Meanwhile the plants had increased in number and they had to search for new dwelling places. There was no more room for them at the bottom of the sea. Reluctantly they left the water and made a new home in the marshes and on the mud- banks that lay at the foot of the mountains. Twice a day the tides of the ocean covered them with their brine. For the rest of the time, the plants made the best of their uncomfortable situation and tried to survive in the thin air which surrounded the surface of the planet. After centuries of training, they learned how to live as comfortably in the air as they had done in the water. They increased in size and became shrubs and trees and at last they learned how to grow lovely flowers which attracted the attention of the busy big bumble-bees and the birds who carried the seeds far and wide until the whole earth had become covered with green pastures, or lay dark under the shadow of the big trees. But some of the fishes too had begun to leave the sea, and they had learned how to breathe with lungs as well as with gills. We call such creatures amphibious, which means that they are able to live with equal ease on the land and in the water. The first frog who crosses your path can tell you all about the pleasures of the double existence of the amphibian.

Once outside of the water, these animals gradually adapted themselves more and more to life on land. Some became reptiles (creatures who crawl like lizards) and they shared the silence of the forests with the insects. That they might move faster through the soft soil, they improved upon their legs and their size increased until the world was populated with gigantic forms (which the hand-books of biology list under the names of Ichthyosaurus and Megalosaurus and Brontosaurus) who grew to be thirty to forty feet long and who could have played with elephants as a full grown cat plays with her kittens.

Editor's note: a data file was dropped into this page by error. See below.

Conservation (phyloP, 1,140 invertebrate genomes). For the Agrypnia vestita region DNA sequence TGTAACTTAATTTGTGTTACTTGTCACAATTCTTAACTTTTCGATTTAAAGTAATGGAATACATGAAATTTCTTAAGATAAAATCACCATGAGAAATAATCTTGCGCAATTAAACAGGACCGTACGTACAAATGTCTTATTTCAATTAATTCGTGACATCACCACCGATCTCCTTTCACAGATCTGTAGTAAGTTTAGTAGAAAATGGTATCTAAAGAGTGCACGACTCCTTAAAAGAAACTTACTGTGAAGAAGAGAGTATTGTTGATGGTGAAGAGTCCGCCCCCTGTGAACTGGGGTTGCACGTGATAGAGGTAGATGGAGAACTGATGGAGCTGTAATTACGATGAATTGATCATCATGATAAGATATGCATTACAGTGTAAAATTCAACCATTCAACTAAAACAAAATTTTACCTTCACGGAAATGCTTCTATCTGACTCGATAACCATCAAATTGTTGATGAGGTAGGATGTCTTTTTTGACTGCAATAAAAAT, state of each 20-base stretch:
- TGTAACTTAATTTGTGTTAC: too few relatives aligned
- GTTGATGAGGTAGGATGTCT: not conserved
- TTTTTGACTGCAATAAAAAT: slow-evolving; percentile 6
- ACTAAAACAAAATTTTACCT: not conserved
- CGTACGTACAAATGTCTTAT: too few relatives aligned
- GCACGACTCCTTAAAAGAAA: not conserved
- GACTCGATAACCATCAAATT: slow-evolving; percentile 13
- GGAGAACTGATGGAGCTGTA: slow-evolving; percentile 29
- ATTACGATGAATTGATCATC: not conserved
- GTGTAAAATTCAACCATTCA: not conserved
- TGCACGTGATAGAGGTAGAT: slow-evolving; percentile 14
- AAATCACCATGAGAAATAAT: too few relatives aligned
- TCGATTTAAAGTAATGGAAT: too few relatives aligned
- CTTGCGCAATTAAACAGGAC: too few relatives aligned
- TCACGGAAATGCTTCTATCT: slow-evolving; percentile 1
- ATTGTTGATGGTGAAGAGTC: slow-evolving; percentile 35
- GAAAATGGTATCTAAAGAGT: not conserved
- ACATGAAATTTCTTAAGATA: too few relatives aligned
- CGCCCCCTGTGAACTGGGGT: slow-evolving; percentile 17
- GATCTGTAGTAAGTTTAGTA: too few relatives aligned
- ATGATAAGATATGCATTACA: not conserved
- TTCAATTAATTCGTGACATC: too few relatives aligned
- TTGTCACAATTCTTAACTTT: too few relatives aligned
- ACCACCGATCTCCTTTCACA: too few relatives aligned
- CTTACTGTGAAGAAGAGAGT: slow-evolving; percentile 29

Some of the members of this reptilian family began to live in the tops of the trees, which were then often more than a hundred feet high. They no longer needed their legs for the purpose of walking, but it was necessary for them to move quickly from branch to branch. And so they changed a part of their skin into a sort of parachute, which stretched between the sides of their bodies and the small toes of their fore-feet, and gradually they covered this skinny parachute with feathers and made their tails into a steering gear and flew from tree to tree and developed into true birds.

Then a strange thing happened. All the gigantic reptiles died within a short time. We do not know the reason. Perhaps it was due to a sudden change in climate. Perhaps they had grown so large that they could neither swim nor walk nor crawl, and they starved to death within sight but not within reach of the big ferns and trees. Whatever the cause, the million year old world-empire of the big reptiles was over.